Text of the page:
Tyler Heineman is a catcher drafted out of UCLA in the 8th round of the 2012 draft by the Houston Astros. Coming out of college, the report on Tyler was he was a great defensive catcher with a very low strikeout rate, which has been accurate so far. He has worked his way through the Astros minor league season and is now in AA.
Here is how he got there:
Heineman got off to a great start in professional ball hitting .358 with 26 BB to only 12 SO in 2012. His first full season of professional ball went well too as he hit .286 with 13 HR, 71 RBI for Lancaster Jethawks. This season, Heineman started with AA affiliate Corpus Christi Hooks. Though he hasn’t hit as well as last year he still possesses the most important tool for a catcher and that is defense.
Tyler Heineman, C, (DOB: 06/19/91)
2014 Stats: 75 G, .246 BA/.334 OBP/.340 SLG, 32 R, 15 2B, 3 3B, HR, 25 RBI, 3 SB, 22 BB/35 SO, 7.5 BB%, 11.9 SO%
AstrosFuture (AF): You grew up in California and were able to attend UCLA. Was this always a dream of yours as a kid growing up in California?
Tyler Heineman (TH): Yeah, I would always go to UCLA baseball camps as a little kid and loved to go to the games. I wasn’t really getting recruited by them but I attended their high school camp and they offered me a spot on the team as a bullpen catcher/backup and to work from there. Since I’ve always wanted to go there, I jumped at the opportunity.
AF: Can you describe the feeling of being drafted by the Astros? What was that day like for you and your family?
TH: I honestly wouldn’t want to relive that day again. A lot of stress and anxiety that came with the whole draft process. I didn’t even know the Astros were interested in me, so it was a bit of a surprise. But once I was picked I was just relieved and excited.
AF: What is your favorite songs to listen to prior to a game?
TH: I would probably have to say heavy rock. Breaking Benjamin or Skillit or Three Days Grace.
AF: What is the most memorable moment of your professional baseball career?
TH: I was fortunate enough to get the opportunity to travel with the major league team to the exhibition games in San Antonio. That was pretty special.
AF: As a catcher, how do you feel about the MLB changing the rule of a catcher blocking the plate?
TH: Honestly I don’t care much. I think it’s nice that the MLB is concerned about the well being of the catchers and their safety. It doesn’t really change the way I play too much. I always try and protect myself and put my self in a good position to get the out but also protect myself in the process.
AF: When did you start switch hitting? Was there a player you watched while growing up that made you want to switch hit? Do you feel you hit better from the left or right side?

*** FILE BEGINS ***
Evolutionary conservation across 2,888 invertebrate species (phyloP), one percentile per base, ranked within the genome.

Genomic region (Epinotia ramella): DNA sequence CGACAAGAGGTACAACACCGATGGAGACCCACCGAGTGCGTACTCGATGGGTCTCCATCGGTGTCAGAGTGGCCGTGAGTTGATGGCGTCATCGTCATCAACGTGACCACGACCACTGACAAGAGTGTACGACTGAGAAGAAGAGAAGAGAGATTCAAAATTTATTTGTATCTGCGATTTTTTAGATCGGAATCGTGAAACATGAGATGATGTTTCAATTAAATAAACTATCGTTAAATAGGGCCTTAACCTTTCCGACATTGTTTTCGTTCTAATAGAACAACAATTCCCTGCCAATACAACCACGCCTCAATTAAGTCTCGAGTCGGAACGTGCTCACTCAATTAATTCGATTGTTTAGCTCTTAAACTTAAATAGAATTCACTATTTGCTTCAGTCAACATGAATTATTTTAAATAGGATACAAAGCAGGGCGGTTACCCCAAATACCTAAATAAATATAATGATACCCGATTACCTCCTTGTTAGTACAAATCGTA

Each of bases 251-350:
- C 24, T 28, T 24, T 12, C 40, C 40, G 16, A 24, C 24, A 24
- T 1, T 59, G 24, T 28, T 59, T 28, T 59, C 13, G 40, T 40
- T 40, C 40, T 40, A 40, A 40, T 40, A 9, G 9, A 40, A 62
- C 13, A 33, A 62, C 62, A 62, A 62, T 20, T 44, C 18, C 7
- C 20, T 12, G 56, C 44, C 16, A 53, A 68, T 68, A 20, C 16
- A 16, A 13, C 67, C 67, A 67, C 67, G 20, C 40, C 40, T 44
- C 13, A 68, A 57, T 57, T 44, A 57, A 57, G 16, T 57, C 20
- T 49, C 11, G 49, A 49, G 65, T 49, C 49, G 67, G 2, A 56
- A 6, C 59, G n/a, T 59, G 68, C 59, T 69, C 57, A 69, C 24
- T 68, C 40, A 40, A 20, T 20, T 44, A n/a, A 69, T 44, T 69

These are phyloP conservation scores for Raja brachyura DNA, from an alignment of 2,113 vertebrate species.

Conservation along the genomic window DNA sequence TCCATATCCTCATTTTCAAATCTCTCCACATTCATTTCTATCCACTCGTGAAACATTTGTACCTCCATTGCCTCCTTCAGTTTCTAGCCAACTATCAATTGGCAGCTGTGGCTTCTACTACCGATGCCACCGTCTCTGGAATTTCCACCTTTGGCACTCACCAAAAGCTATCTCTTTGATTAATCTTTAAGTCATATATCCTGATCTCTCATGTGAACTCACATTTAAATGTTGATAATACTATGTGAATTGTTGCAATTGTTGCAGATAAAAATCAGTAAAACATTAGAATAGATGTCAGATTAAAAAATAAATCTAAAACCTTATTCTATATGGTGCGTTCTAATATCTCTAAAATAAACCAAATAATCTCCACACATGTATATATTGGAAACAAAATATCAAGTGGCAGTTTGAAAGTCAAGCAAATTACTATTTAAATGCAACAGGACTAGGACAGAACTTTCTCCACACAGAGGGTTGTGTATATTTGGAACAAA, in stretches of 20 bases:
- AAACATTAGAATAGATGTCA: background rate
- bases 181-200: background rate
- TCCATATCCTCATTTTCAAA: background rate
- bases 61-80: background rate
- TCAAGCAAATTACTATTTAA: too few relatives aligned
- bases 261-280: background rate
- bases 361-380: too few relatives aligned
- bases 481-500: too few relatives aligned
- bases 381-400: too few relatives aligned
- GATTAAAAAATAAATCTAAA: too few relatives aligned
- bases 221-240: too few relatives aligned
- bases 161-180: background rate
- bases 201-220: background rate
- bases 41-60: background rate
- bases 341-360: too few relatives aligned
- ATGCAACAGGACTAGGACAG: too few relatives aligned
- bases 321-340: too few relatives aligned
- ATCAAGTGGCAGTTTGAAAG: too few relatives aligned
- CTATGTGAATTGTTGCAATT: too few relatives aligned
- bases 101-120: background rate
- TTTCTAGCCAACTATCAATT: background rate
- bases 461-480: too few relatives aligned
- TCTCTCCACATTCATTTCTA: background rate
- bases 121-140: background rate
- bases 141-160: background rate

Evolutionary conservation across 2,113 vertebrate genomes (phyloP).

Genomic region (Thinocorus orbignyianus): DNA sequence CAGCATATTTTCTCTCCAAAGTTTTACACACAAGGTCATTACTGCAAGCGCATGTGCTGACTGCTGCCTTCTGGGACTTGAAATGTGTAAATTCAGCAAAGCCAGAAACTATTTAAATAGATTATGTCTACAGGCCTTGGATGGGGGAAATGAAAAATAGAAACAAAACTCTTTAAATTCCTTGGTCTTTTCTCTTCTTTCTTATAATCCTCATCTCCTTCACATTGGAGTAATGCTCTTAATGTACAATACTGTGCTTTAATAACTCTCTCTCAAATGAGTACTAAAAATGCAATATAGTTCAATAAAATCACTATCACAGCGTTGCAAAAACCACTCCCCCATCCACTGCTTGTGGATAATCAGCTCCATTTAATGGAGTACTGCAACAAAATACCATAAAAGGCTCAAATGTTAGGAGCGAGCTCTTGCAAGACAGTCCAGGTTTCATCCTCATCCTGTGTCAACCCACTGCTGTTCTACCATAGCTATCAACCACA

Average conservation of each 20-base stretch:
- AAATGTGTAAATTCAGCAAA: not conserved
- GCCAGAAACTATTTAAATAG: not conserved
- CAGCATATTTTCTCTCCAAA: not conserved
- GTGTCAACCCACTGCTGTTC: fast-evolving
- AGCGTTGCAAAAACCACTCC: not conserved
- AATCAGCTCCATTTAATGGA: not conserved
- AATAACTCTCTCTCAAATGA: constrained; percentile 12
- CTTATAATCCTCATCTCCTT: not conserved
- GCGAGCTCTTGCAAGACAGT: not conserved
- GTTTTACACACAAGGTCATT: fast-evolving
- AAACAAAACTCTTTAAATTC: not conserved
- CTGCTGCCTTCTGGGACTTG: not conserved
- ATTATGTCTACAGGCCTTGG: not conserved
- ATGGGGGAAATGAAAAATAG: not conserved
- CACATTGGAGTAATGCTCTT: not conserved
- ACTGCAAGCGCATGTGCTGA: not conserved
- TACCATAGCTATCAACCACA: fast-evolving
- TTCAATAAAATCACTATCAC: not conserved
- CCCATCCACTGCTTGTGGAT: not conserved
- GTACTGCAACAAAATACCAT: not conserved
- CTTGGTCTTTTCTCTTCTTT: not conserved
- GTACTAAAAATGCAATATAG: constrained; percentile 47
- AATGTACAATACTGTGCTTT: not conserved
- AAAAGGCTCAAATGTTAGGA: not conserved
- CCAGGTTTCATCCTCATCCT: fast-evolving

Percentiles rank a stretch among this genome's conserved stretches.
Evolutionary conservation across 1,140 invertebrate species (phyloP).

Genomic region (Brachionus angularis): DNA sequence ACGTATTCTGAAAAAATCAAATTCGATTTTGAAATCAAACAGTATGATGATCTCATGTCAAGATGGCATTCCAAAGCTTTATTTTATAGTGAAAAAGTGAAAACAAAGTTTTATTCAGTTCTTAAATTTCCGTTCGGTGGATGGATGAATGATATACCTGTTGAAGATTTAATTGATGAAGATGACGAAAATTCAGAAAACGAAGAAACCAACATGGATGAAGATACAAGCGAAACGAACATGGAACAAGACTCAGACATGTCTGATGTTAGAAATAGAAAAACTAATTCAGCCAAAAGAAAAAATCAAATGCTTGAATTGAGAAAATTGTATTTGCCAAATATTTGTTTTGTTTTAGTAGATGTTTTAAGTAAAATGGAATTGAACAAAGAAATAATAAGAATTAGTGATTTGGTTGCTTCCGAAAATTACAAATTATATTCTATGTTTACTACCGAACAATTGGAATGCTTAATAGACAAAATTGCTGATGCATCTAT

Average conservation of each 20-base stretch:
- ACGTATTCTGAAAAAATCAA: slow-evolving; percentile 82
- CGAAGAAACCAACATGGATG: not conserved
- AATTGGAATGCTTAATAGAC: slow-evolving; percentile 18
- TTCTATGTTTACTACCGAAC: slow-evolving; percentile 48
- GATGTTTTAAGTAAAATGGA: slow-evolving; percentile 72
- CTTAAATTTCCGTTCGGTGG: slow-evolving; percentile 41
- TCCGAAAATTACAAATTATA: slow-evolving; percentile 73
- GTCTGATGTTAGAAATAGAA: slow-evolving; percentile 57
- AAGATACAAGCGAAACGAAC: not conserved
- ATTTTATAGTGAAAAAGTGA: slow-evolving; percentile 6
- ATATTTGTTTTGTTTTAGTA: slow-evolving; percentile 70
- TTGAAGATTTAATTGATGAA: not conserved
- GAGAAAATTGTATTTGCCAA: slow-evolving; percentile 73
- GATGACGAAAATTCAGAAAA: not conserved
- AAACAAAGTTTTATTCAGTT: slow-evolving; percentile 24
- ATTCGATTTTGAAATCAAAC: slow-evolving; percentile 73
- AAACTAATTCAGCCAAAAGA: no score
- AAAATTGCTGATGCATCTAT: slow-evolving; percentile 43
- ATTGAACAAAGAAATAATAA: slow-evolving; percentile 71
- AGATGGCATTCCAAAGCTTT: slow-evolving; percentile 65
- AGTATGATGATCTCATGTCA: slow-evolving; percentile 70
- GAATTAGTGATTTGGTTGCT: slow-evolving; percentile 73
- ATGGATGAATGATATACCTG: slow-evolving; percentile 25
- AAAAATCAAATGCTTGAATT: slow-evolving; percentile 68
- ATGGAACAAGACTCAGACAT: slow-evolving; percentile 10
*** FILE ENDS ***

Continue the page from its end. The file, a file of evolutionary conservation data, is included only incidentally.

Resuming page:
TH: I started switch hitting in 10th grade. I didn’t really get the idea from any major leaguer. I was just messing around in the cage and I decided to give it a chance. I definitely feel more comfortable from the left side of the plate. That is to be expected because I do it more often.
AF: If there is anything you would like to improve on the field, what would it be? What do you feel is your biggest strength?
TH: Well I have been struggling offensively this year. I am not performing up to my capability and that’s frustrating. I have not had a consistent approach all year. I’ve been changing and changing and changing. And that’s my fault for not trusting my practice and my ability. So I feel like I slowed my development this year at least from an offensive standpoint. My defense is my biggest strength. I enjoy every aspect of the defensive game and I take a lot of pride in my defense. Especially gaining the trust of the pitchers to throw the ball in the dirt and trust that I will block it.
AF: What’s the most important skill a catcher must have to be successful?
TH: Definitely his brain. The ability to control a pitching staff and call a good game is vital. Look at Yadier Molina when he is in the line up and when he is not. It’s a big difference. After that, obviously how he works with pitchers.
AF: If you had to name a coach or person who has had a big impact on your minor league career who would it be?
TH: Rodney Linares. When I was struggling last year for a period he just kept reassuring me to keep pushing and it will turn around. Keith Bodie has taught me and continues to teach me the game and how to play it the right way. I’ve had a bunch of people that have helped me out.
AF: How has the adjustment between A+ Lancaster and AA Corpus Christi been?
TH: The adjustment is like any adjustment, players are a little bit better, more experienced, can throw off-speed for strikes. Locate better. Game speed is a little bit faster. But it’s great baseball. So I love it.
AF: Thanks Tyler and good luck the rest of the season.
TH: No problem. Anytime.
Photo via Jayne Hansen